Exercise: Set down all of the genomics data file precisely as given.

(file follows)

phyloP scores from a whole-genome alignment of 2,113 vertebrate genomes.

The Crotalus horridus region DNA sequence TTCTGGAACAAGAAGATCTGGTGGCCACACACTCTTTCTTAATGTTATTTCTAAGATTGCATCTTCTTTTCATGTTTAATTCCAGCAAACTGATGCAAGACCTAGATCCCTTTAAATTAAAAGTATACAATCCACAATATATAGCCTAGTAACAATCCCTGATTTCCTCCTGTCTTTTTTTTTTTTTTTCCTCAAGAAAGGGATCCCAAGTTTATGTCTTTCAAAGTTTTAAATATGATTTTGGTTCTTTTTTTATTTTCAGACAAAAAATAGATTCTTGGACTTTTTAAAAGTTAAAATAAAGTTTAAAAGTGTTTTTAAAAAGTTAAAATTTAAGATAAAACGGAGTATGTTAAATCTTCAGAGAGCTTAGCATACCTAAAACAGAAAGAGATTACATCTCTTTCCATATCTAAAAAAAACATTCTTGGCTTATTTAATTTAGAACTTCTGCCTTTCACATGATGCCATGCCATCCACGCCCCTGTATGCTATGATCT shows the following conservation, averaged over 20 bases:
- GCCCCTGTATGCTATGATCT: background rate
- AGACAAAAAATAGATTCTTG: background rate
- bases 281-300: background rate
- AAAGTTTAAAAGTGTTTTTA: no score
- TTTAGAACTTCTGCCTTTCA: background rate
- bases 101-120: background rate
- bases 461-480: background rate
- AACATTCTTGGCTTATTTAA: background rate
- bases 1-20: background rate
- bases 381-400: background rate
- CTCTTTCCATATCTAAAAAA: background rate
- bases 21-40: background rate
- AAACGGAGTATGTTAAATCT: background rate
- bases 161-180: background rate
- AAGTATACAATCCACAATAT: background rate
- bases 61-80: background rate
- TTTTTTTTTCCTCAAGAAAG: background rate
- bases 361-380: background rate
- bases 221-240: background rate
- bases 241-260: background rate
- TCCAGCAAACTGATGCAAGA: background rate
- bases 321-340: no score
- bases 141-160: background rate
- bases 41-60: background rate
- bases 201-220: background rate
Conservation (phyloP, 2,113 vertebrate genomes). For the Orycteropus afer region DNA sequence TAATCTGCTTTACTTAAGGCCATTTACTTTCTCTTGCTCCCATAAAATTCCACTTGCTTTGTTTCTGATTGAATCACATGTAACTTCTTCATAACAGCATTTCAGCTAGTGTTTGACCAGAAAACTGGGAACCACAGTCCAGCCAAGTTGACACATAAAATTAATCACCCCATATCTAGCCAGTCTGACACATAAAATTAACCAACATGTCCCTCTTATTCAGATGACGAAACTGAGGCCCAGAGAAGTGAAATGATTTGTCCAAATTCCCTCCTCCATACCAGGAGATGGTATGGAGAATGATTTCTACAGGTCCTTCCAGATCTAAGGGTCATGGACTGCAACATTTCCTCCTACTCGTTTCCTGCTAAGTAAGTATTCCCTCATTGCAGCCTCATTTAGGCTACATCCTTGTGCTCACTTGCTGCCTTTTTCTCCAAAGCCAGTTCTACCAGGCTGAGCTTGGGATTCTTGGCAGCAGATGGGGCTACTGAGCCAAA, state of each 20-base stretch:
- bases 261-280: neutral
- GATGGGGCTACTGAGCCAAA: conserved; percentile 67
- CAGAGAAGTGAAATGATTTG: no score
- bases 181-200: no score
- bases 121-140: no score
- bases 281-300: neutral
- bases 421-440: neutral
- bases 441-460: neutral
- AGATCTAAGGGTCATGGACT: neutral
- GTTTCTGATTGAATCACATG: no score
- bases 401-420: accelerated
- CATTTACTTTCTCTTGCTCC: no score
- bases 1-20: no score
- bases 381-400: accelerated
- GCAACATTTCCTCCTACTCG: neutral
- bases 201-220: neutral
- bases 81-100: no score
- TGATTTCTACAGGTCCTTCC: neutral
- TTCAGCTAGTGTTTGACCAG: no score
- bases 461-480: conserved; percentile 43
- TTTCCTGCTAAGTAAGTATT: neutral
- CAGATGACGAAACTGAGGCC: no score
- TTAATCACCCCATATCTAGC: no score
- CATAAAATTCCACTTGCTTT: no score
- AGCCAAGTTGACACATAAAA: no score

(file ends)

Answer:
phyloP scores from a whole-genome alignment of 2,113 vertebrate genomes.

The Crotalus horridus region DNA sequence TTCTGGAACAAGAAGATCTGGTGGCCACACACTCTTTCTTAATGTTATTTCTAAGATTGCATCTTCTTTTCATGTTTAATTCCAGCAAACTGATGCAAGACCTAGATCCCTTTAAATTAAAAGTATACAATCCACAATATATAGCCTAGTAACAATCCCTGATTTCCTCCTGTCTTTTTTTTTTTTTTTCCTCAAGAAAGGGATCCCAAGTTTATGTCTTTCAAAGTTTTAAATATGATTTTGGTTCTTTTTTTATTTTCAGACAAAAAATAGATTCTTGGACTTTTTAAAAGTTAAAATAAAGTTTAAAAGTGTTTTTAAAAAGTTAAAATTTAAGATAAAACGGAGTATGTTAAATCTTCAGAGAGCTTAGCATACCTAAAACAGAAAGAGATTACATCTCTTTCCATATCTAAAAAAAACATTCTTGGCTTATTTAATTTAGAACTTCTGCCTTTCACATGATGCCATGCCATCCACGCCCCTGTATGCTATGATCT shows the following conservation, averaged over 20 bases:
- GCCCCTGTATGCTATGATCT: background rate
- AGACAAAAAATAGATTCTTG: background rate
- bases 281-300: background rate
- AAAGTTTAAAAGTGTTTTTA: no score
- TTTAGAACTTCTGCCTTTCA: background rate
- bases 101-120: background rate
- bases 461-480: background rate
- AACATTCTTGGCTTATTTAA: background rate
- bases 1-20: background rate
- bases 381-400: background rate
- CTCTTTCCATATCTAAAAAA: background rate
- bases 21-40: background rate
- AAACGGAGTATGTTAAATCT: background rate
- bases 161-180: background rate
- AAGTATACAATCCACAATAT: background rate
- bases 61-80: background rate
- TTTTTTTTTCCTCAAGAAAG: background rate
- bases 361-380: background rate
- bases 221-240: background rate
- bases 241-260: background rate
- TCCAGCAAACTGATGCAAGA: background rate
- bases 321-340: no score
- bases 141-160: background rate
- bases 41-60: background rate
- bases 201-220: background rate
Conservation (phyloP, 2,113 vertebrate genomes). For the Orycteropus afer region DNA sequence TAATCTGCTTTACTTAAGGCCATTTACTTTCTCTTGCTCCCATAAAATTCCACTTGCTTTGTTTCTGATTGAATCACATGTAACTTCTTCATAACAGCATTTCAGCTAGTGTTTGACCAGAAAACTGGGAACCACAGTCCAGCCAAGTTGACACATAAAATTAATCACCCCATATCTAGCCAGTCTGACACATAAAATTAACCAACATGTCCCTCTTATTCAGATGACGAAACTGAGGCCCAGAGAAGTGAAATGATTTGTCCAAATTCCCTCCTCCATACCAGGAGATGGTATGGAGAATGATTTCTACAGGTCCTTCCAGATCTAAGGGTCATGGACTGCAACATTTCCTCCTACTCGTTTCCTGCTAAGTAAGTATTCCCTCATTGCAGCCTCATTTAGGCTACATCCTTGTGCTCACTTGCTGCCTTTTTCTCCAAAGCCAGTTCTACCAGGCTGAGCTTGGGATTCTTGGCAGCAGATGGGGCTACTGAGCCAAA, state of each 20-base stretch:
- bases 261-280: neutral
- GATGGGGCTACTGAGCCAAA: conserved; percentile 67
- CAGAGAAGTGAAATGATTTG: no score
- bases 181-200: no score
- bases 121-140: no score
- bases 281-300: neutral
- bases 421-440: neutral
- bases 441-460: neutral
- AGATCTAAGGGTCATGGACT: neutral
- GTTTCTGATTGAATCACATG: no score
- bases 401-420: accelerated
- CATTTACTTTCTCTTGCTCC: no score
- bases 1-20: no score
- bases 381-400: accelerated
- GCAACATTTCCTCCTACTCG: neutral
- bases 201-220: neutral
- bases 81-100: no score
- TGATTTCTACAGGTCCTTCC: neutral
- TTCAGCTAGTGTTTGACCAG: no score
- bases 461-480: conserved; percentile 43
- TTTCCTGCTAAGTAAGTATT: neutral
- CAGATGACGAAACTGAGGCC: no score
- TTAATCACCCCATATCTAGC: no score
- CATAAAATTCCACTTGCTTT: no score
- AGCCAAGTTGACACATAAAA: no score